The small but bright fissure at the left edge of Kilauea's lava field can already be seen from space via infrared imaging, but it's dwarfed by the magnitude of previously existing flows.
Though Kilauea has been erupting continuously from the Pu’u O’o vent since 1983, the eruption took a dangerous turn on May 3, 2018, when new fissures opened in the residential neighborhood of Leilani Estates. Three weeks later, some fissures have become less active but several others have emerged along the Lower East Rift Zone, including a few just northeast of Leilani Estates.
As of May 25, 2018, geologists with the U.S. Geological Survey were tracking 23 fissures. One of the most active is fissure 22, which has shed enough lava to create a channel that extends all the way to Hawaii’s southeastern coast. That lava is entering the ocean near MacKenzie State Park. Though it is routine for lava from Kilauea to reach the ocean, this is a new entry point.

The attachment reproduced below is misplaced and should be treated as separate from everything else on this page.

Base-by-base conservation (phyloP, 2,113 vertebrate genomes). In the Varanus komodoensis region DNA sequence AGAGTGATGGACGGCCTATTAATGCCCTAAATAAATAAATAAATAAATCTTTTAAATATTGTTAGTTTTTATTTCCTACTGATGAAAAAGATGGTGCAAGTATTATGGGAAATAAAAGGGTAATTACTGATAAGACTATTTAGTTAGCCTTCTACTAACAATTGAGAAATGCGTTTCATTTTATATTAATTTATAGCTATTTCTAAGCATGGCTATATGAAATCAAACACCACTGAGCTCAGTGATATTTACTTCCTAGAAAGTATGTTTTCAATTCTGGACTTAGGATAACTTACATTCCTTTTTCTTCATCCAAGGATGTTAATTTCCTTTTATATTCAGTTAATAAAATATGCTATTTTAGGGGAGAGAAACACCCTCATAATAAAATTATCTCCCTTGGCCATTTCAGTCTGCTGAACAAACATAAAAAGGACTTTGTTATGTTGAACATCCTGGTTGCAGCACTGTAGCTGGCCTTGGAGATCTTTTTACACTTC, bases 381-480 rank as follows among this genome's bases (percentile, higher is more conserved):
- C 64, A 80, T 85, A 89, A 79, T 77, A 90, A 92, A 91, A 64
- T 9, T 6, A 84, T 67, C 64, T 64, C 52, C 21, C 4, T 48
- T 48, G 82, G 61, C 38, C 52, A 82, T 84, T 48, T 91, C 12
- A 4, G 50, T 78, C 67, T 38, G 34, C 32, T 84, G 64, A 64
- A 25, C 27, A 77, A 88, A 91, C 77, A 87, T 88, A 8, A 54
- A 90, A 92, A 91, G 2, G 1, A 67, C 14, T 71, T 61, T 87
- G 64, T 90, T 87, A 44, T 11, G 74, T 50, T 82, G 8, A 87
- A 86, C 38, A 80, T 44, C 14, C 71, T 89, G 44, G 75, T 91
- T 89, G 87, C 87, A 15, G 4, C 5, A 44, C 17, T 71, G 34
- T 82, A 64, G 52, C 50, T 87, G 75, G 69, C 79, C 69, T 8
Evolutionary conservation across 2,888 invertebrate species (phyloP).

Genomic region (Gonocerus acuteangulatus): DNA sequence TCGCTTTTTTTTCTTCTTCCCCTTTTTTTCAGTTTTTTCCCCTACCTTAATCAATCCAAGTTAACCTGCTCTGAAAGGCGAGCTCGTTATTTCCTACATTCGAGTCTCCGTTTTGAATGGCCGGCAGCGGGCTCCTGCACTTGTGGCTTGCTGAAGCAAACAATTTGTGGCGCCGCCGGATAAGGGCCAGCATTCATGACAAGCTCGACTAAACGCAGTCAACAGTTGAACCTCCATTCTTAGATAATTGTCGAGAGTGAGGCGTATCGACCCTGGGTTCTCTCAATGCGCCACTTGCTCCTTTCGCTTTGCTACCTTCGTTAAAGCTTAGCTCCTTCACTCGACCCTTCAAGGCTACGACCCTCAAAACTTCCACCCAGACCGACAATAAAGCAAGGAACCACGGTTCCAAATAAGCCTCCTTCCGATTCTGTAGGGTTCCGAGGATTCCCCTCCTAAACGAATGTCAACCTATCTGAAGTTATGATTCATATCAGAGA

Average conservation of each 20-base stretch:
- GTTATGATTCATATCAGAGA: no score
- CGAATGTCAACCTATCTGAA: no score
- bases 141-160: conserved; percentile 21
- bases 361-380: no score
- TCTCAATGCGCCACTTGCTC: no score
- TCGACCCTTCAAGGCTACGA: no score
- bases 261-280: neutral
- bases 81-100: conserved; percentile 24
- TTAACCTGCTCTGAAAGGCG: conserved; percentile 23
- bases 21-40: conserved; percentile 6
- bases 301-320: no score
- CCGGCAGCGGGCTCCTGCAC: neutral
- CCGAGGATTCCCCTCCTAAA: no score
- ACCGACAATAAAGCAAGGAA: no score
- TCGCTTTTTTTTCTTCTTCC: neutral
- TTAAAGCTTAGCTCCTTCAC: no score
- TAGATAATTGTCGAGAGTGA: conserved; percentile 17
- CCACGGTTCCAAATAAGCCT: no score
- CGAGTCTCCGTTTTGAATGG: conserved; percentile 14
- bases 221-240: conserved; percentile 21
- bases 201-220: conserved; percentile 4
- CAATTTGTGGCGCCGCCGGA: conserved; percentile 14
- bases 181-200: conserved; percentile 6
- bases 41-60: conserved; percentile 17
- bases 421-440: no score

The Operational Land Imager (OLI) on Landsat 8 acquired the data for this false-color view of the lava flow as it appeared on the night of May 23, 2018. The image is based on OLI’s observations of shortwave infrared and green light (bands 6-5-3). It was cloudy when the data was acquired, but a small break in the clouds made it possible to image the lava flows. The purple areas surrounding the flows are clouds lit from below. The animation also makes use of a daytime-image from OLI, with information about the location of roads and coastlines.
There's a labeled high-resolution version available on the site for those interested in a closer inspection.